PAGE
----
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The name on everybody's lips . . . A young female Fiordland crested penguin, named Roxy, was released with a satellite tracker on Sunday, after she was found moulting in Oamaru on January 28. PHOTO: OAMARU CAPTURED

Researchers are now tracking every move of the young female Fiordland crested penguin spotted in Oamaru last week.

On January 28, Oamaru photographer Brenda Meuli captured a photo of a Fiordland crested penguin, or tawaki, on the rocks below the Oamaru Blue Penguin Colony and alerted science and environmental manager Dr Philippa Agnew to its presence.

Last weekend, Tawaki Project co-leader Dr Thomas Mattern came to Oamaru and worked with Dr Agnew to fit a satellite tracker to the roughly 2.2kg bird, named Roxy .

The Tawaki Project is a long-term study of the marine ecology, breeding biology and population dynamics of the “world’s least-known, most enigmatic penguin species”.

Roxy is the first of 18 birds that will be tracked by Tawaki Project researchers this year.

“We want to compare the winter dispersal of tawaki that moult on the East Coast with those that moult on the West Coast,” Dr Mattern said.

Every year, several tawaki journey from their West Coast breeding grounds to moult along the East Coast after breeding finishes in late November and early December.

“Last winter, we tracked tawaki from Fiordland and Codfish Island and we had two leftover devices which we then put on birds in rehab in Oamaru,” Dr Mattern said.

“While the birds from the West Coast side all more or less showed the same behaviour, they headed straight southwest towards the Antarctic, those two from Oamaru headed southeast, right into the centre of the Chatham Rise .. against the current.”

Last year, the Oamaru birds, named Brad and Patricia, were fed throughout the moult and it was possible that had an effect on their behaviour when they returned to sea, because they did not have the instinct to seek out food, Dr Mattern said.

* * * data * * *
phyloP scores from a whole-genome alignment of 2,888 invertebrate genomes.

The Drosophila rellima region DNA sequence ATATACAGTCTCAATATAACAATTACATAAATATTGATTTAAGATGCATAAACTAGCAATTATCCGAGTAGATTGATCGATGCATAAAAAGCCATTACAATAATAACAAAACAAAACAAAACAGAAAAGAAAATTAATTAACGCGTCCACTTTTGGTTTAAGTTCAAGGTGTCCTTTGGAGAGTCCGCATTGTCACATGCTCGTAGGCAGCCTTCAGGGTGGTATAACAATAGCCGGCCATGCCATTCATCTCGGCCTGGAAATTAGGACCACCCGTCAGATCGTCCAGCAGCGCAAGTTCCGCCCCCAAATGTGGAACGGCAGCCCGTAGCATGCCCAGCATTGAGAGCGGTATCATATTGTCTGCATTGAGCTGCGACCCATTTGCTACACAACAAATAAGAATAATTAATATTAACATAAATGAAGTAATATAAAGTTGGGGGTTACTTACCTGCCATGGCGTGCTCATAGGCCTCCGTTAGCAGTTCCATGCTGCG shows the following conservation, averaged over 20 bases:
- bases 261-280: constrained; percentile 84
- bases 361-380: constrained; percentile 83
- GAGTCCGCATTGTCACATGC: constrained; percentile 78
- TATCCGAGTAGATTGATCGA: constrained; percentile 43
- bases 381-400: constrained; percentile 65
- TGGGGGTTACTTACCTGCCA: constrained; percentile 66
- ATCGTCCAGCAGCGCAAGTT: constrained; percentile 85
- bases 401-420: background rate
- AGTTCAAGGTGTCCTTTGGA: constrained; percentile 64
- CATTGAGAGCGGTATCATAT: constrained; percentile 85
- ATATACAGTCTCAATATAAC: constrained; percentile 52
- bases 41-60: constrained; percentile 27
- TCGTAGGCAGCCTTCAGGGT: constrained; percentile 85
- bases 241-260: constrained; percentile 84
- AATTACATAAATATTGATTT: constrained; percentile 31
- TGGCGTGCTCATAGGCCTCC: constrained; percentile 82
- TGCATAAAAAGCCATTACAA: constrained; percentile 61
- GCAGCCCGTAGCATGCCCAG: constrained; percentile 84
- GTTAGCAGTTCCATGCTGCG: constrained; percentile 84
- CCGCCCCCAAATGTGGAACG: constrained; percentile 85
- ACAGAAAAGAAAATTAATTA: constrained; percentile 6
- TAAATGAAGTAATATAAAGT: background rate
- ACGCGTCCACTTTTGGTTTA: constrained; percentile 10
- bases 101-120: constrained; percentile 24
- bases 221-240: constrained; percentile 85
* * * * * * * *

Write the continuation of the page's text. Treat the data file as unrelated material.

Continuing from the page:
Roxy, who was not fed during the moult, was released on Sunday and by Tuesday had already travelled more than 70km. Another tawaki moulting in Oamaru at present will also be tracked.

Dr Mattern enjoyed following the birds’ progress via satellite trackers, which are updated every six to 12 hours.

“It’s way more interesting than social media,” he said.

“I keep refreshing our map here to see if we’ve got new data.”

The Tawaki Project relies on members of the public to report sightings of tawaki, and funding through private donations, using the subscription content service Patreon.

While he encouraged reports of sightings of tawaki, Dr Mattern, who is also the scientific director at the New Zealand Penguin Initiative, stressed the importance of not disturbing the birds during the moult.

“The last thing they need is someone trying to take a selfie with the bird in the background,” he said.

“We’ll only approach the bird to attach the satellite tag once the bird is ready to go, because they are so vulnerable.

“Keep your distance and please, please control your dog, because the penguins don’t have the energy to run anywhere.”